This would make the tramway the longest single span lift in the world at 2.5 miles

It also meant that in spite of increased construction costs, the 1961 costs were $3 million less than estimate from the 1940s.

Because of the wilderness designation of Long Valley at the top surrounding Mountain Station, no road construction was allowed. The only overland route, weather permitting, would be from Idyllwild, a small mountain community on the far side of Mt. San Jacinto. Access to the initial construction site at Valley Station was no problem. A 4-mile road was built from Route 111 to the location. But the movement of men and materials to the other 4 towers sites and Mountain Station itself presented a real challenge, especially since workers were given only 660 days to complete the project.

Materials dropped off by Helicopter:
Another technological advance, the helicopter, saved the day. The tramway became one of the largest construction projects ever undertaken involving transportation of materials by helicopter. Helipads were built near each of the tower sites and made more than 23,000 flights, hauling more than 5,500 tons with average loads of 700 pounds. It was often necessary to disassemble heavy equipment which would be flown to the workplace location and reassembled.

Before it was over, approximately 600 tons of steel were used in the fabrication of the tramway cables and towers using more than 27 miles of locked-coil cable, wire rope and strand. The main four rolls of track cable came in 60 ton spools, 13,500 feet long, 1 7/8 inches in diameter. To complete installation of these cable, a giant hoist with a 100-ton capacity was flown in pieces to Mountain Station.

October 12, 1963
The Palm Springs Aerial Tramway was officially opened with a ribbon cutting ceremony by Governor Pat Brown and a group of 50 businessmen and celebrities who paid $1,000 each to make the maiden ascent to the top.

The Tramway announced that it was embarking on an ambitious modernization program that would see the construction and installation of new cars and an update of its facilities. Beginning in September 2000, passengers first rode the world’s largest rotating tramcars.

The tramcars do not rotate, the floor inside of the tramcars slowly rotate giving the rider a 360 degree views of the canyon that leads to the station at the top

How it works:
The light tramway cars hold 80 people each and are suspended from a carriage that holds 24 grooved wheels which ride upon the track cables. The cars are pulled by two pairs of traveling, hauling cables, moving in idler pulleys over the tower saddles.


double reversible:The tramway is known as a double reversible type of aerial tramway. Each car remains on one pair of track cables moving up and down without turning around. Each car serves as a counter balance to the other, the descending car is helping pull the ascending car up the mountain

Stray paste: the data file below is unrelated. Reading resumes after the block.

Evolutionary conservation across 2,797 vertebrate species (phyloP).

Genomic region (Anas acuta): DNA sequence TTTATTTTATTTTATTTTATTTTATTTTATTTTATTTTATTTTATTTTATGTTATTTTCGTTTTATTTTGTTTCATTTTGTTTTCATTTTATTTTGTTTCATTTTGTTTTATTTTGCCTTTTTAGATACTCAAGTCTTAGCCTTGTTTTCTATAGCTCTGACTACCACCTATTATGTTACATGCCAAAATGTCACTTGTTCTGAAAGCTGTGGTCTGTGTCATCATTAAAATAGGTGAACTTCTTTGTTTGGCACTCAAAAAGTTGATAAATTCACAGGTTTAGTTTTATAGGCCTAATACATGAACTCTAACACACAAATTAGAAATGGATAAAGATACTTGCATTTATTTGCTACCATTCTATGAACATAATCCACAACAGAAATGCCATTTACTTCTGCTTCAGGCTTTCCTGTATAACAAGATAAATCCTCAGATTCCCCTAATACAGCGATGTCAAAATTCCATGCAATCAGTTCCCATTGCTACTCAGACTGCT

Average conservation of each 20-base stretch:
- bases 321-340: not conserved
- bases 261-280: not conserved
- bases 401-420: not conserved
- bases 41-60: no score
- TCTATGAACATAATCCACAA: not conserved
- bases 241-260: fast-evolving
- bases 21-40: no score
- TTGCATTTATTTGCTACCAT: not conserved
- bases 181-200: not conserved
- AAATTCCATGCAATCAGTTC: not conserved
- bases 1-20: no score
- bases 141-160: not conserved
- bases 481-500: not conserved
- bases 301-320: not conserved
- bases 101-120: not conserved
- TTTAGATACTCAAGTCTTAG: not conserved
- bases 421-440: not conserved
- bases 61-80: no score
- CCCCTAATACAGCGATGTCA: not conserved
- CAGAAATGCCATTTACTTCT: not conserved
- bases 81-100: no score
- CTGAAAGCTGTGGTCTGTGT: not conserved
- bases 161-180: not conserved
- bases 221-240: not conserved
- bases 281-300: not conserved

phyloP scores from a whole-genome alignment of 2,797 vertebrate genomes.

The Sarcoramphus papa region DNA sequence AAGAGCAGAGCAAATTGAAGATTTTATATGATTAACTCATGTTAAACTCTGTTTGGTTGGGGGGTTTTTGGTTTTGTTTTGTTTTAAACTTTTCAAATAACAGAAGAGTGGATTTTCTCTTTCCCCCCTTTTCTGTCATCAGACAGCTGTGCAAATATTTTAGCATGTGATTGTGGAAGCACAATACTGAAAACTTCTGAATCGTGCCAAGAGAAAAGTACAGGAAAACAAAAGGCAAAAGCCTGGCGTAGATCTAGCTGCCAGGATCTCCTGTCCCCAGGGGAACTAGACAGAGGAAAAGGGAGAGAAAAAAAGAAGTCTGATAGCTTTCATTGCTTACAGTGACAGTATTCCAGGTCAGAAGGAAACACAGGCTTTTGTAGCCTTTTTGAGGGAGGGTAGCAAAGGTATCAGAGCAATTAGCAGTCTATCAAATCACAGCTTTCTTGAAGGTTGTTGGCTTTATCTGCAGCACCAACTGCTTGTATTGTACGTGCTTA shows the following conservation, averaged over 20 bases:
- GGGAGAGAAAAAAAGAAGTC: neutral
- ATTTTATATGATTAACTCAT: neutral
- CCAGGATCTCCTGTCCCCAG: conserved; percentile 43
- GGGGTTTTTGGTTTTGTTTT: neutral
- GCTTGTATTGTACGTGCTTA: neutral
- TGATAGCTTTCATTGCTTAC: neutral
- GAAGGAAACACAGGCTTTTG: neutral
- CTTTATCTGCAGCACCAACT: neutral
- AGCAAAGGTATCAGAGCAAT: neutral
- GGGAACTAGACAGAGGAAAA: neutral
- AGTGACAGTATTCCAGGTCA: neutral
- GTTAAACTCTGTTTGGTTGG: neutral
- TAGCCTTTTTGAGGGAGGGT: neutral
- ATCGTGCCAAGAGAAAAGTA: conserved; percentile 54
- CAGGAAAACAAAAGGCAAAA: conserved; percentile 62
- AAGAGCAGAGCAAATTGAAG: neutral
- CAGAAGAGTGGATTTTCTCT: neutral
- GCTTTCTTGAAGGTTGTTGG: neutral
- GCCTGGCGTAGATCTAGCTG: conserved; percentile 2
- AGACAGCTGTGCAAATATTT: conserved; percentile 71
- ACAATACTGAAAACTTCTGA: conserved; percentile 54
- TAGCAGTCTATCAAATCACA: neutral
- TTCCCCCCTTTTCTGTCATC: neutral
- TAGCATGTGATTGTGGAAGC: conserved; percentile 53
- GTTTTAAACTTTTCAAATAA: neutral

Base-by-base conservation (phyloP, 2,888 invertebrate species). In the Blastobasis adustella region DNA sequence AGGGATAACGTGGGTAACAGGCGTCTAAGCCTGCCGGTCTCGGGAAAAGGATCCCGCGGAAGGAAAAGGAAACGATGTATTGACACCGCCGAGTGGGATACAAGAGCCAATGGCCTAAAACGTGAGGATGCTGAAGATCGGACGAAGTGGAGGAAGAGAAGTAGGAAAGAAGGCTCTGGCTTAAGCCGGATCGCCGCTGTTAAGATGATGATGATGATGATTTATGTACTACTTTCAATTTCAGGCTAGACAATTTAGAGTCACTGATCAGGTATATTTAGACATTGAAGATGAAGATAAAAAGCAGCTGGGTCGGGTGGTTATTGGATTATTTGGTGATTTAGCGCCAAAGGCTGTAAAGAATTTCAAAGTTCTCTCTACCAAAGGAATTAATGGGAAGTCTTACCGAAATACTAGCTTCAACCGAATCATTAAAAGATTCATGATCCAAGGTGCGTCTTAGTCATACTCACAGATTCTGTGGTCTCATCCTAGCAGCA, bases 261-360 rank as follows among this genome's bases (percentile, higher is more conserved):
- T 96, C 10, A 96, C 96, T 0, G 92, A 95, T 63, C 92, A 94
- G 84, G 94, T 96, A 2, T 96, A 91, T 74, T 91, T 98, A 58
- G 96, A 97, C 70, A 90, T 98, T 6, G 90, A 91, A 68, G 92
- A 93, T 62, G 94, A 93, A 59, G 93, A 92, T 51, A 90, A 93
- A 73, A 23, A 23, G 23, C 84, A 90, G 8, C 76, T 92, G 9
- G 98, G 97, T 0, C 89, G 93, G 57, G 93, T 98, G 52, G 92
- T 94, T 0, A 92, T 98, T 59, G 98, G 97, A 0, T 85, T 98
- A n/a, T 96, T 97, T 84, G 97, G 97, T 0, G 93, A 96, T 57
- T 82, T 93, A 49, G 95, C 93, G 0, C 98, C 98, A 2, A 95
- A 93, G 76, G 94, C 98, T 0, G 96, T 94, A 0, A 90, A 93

Power is provided by a 1,000-horsepower electric motor. The traveling hauling cables are pulled over a 9-foot diameter bull wheel located at Valley Station. Power is needed only to move the under balanced part of the load, provide acceleration and to overcome friction.

Maximum load on the power system occurs when there is an empty car coming down and a full one going up. When a more heavily loaded car is coming down, the system acts in reverse, serving as a brake.

Palm Springs Aerial Tramway View

Palm Springs Tram Way Road
Tram Way:
The road up to the Valley Station. When you finally reach this main entrance to the tramway, you will first encounter parking. Parking is $10 per vehicle, and you pay at this entry station. From there, they will direct you to a parking lot.

Palm Springs Tram Entry Station

Shuttle Bus:
Buy tickets in advance on the Palm Springs Aerial Tramway website. At each parking lot, a shuttle will pick you up and take you the rest of the way to the Valley Station where you wait for the next tram going up the mountain. The trams come on average every 30 minutes, so the wait is never too long.

Shuttle Bus

Palm Springs Tram Way Mountain Station
Alpine wilderness:
The ride up to the top was smooth and offered amazing views. During the trip, you pass through five unique life zones, from the Mexican Sonoran Desert to an Alpine wilderness. The Mount San Jacinto State Park and Wilderness Area encompasses 14,000 acres of pristine wilderness and offers a wide range of recreational activities from self-guided nature walks (3/4-mile loop) to expert level hiking trails (12-mile round trip hike). Camping is allowed in the primitive campsites designated throughout the State Park (permits are required, reservations are recommended).